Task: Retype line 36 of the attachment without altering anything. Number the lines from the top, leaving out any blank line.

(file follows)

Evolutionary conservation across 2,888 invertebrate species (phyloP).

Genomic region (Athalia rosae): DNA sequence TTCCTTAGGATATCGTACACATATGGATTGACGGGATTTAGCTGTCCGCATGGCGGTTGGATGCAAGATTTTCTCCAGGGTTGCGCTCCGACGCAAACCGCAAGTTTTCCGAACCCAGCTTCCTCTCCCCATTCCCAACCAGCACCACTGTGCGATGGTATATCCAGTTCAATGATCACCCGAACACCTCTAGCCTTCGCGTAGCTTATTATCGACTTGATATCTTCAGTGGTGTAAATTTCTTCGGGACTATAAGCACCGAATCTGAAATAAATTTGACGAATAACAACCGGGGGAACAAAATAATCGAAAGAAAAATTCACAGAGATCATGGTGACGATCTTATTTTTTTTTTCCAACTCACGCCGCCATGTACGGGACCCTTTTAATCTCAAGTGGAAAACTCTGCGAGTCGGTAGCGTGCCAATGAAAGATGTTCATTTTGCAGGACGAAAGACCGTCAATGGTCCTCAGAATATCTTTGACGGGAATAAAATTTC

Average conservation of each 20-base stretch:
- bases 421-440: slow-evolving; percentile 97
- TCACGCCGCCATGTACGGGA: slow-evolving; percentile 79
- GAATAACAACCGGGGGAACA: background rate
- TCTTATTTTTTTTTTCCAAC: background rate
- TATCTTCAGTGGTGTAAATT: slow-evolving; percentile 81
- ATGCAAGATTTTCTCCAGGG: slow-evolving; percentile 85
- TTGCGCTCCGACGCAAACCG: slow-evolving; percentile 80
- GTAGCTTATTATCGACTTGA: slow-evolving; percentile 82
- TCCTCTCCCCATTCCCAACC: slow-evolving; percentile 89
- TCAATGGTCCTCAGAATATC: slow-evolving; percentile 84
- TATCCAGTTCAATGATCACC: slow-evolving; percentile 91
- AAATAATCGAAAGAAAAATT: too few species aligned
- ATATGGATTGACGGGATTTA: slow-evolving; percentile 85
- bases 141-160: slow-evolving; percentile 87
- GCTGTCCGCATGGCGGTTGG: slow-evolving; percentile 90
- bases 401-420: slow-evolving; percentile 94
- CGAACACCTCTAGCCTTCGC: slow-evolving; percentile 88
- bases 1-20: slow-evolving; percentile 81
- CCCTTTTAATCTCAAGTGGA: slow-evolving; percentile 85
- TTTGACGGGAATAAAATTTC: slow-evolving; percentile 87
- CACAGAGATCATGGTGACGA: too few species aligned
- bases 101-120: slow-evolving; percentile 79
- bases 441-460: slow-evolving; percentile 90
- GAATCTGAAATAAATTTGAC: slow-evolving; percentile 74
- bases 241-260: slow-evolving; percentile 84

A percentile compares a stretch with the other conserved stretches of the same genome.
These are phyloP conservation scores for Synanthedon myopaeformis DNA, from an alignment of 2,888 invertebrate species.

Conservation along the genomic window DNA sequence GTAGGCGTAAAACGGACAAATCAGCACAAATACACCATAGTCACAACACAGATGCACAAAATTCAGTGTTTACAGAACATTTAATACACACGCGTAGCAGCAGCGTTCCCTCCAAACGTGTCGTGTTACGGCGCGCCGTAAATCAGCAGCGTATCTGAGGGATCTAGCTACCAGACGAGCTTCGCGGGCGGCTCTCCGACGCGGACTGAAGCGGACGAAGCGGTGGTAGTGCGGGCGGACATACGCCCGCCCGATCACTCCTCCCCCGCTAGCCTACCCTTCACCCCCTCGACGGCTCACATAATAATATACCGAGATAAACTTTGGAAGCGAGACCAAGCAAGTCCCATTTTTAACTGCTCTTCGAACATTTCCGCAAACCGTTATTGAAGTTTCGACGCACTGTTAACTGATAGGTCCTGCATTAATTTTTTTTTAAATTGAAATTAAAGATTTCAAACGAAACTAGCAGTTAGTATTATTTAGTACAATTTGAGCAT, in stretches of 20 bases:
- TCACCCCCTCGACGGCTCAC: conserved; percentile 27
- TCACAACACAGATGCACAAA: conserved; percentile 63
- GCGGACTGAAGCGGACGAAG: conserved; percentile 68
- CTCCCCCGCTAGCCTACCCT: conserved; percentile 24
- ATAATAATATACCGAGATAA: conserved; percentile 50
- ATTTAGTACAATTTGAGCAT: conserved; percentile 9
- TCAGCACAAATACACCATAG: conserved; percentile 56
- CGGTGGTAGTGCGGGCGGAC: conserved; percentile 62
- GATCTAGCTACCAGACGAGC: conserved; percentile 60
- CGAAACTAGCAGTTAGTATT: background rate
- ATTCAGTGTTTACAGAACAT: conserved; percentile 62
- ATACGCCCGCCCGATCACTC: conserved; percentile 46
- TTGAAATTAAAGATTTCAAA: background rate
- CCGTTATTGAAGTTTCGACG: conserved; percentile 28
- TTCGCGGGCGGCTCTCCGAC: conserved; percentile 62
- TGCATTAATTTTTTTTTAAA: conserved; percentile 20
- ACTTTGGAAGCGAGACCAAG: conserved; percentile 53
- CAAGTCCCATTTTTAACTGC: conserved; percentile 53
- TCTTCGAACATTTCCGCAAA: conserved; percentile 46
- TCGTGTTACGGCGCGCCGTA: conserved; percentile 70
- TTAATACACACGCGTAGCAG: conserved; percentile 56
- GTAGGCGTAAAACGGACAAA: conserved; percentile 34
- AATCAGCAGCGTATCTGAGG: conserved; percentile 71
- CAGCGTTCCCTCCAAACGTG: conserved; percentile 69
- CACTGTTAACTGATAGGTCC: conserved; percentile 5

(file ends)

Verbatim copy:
- ATAATAATATACCGAGATAA: conserved; percentile 50